NATO Secretary General Jens Stoltenberg on Monday asked South Korea to reconsider its rule on not exporting weapons to countries in conflict so it could help arm Ukraine in repelling Russia’s invasion.
“I urge the Republic of Korea to continue and to step up the specific issue of military support,” he said in a question and answer session after a speech to the Chey Institute for Advanced Studies in Seoul.
“Several NATO allies who had as a policy never to export weapons to countries in conflict have changed that policy now,” Stoltenberg said, citing Germany, Norway and NATO applicant Sweden as those which have changed their arms export policies to help Ukraine.
“After the brutal invasion of Ukraine, these countries changed their policy because they realized that when you are facing a brutal invasion where a big power – Russia – invades another one in a blatant way as we have seen in Ukraine, if we believe in freedom, if we believe in democracy, if we don’t want autocracy and tyranny to win, then they need weapons.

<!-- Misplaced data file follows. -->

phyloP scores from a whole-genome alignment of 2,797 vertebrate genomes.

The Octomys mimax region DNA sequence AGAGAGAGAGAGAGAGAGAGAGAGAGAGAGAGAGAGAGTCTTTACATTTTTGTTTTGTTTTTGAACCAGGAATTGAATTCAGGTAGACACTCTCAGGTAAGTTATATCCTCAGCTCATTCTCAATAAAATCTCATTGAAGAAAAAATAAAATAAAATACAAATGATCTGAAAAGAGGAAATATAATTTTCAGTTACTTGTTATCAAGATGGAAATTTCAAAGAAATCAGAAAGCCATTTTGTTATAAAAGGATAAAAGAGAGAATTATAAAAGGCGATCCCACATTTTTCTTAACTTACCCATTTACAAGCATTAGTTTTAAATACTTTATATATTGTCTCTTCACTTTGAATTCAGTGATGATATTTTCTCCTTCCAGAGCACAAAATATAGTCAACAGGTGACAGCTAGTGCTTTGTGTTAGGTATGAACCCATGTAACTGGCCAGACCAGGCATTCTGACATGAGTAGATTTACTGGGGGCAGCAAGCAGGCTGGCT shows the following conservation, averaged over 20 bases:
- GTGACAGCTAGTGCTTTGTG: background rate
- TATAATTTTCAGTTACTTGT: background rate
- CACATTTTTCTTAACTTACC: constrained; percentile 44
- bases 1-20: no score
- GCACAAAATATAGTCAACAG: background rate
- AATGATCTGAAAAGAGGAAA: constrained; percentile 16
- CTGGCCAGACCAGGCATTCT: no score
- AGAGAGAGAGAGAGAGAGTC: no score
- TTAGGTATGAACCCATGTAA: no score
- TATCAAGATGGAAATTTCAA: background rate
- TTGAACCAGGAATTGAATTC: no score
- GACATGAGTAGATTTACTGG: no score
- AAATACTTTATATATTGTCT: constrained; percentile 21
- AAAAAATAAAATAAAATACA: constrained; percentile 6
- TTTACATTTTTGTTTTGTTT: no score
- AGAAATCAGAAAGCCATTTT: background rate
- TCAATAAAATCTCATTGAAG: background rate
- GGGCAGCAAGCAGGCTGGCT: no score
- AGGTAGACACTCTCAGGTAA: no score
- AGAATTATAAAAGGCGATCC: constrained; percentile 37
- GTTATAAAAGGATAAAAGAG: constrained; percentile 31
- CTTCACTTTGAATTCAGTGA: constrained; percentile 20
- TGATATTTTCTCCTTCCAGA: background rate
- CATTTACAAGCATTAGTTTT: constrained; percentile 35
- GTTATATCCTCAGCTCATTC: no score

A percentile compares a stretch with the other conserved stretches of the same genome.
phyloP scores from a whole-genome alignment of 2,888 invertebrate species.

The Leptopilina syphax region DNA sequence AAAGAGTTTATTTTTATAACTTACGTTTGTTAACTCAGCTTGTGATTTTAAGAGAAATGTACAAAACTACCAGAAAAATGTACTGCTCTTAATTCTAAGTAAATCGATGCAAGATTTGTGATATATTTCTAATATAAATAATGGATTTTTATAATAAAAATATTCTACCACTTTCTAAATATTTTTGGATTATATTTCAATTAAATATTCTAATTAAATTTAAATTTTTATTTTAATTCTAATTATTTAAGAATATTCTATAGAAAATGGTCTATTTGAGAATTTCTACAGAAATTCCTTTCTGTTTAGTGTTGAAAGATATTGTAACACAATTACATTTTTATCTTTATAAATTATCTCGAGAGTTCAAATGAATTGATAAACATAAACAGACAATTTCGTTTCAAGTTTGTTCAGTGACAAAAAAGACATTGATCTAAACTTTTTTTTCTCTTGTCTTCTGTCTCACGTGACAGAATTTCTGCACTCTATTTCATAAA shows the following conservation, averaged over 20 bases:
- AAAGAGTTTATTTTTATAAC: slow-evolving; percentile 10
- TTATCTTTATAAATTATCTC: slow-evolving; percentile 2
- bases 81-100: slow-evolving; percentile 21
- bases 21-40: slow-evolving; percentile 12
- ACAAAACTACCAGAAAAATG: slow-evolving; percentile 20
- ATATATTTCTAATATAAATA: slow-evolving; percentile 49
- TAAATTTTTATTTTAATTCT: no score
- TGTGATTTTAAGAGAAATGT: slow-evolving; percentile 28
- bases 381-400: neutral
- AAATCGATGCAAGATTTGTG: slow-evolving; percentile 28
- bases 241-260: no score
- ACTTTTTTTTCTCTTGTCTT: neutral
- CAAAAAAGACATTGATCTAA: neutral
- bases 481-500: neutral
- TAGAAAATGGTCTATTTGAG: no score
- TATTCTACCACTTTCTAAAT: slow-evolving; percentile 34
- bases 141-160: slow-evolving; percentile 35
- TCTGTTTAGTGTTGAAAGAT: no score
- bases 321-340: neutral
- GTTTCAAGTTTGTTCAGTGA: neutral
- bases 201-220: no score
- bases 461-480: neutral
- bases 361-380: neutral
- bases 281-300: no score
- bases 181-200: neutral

“When the full-fledged invasion happened last year, many countries changed their policy because they realized that the only way to stand up for democracy, to help Ukraine prevail, and to create the conditions for a lasting peace was to deliver military support.”
Some context: A South Korean presidential decree that enforces the country’s Foreign Trade Act says its exports can only be used for “peaceful purposes” and “shall not affect international peace, safety maintenance, and national security.”
South Korea is also a signatory to the United Nations’ Arms Trade Treaty, ratified in 2014 with the intention of keeping close control on who gets weapons and under what conditions they can be used.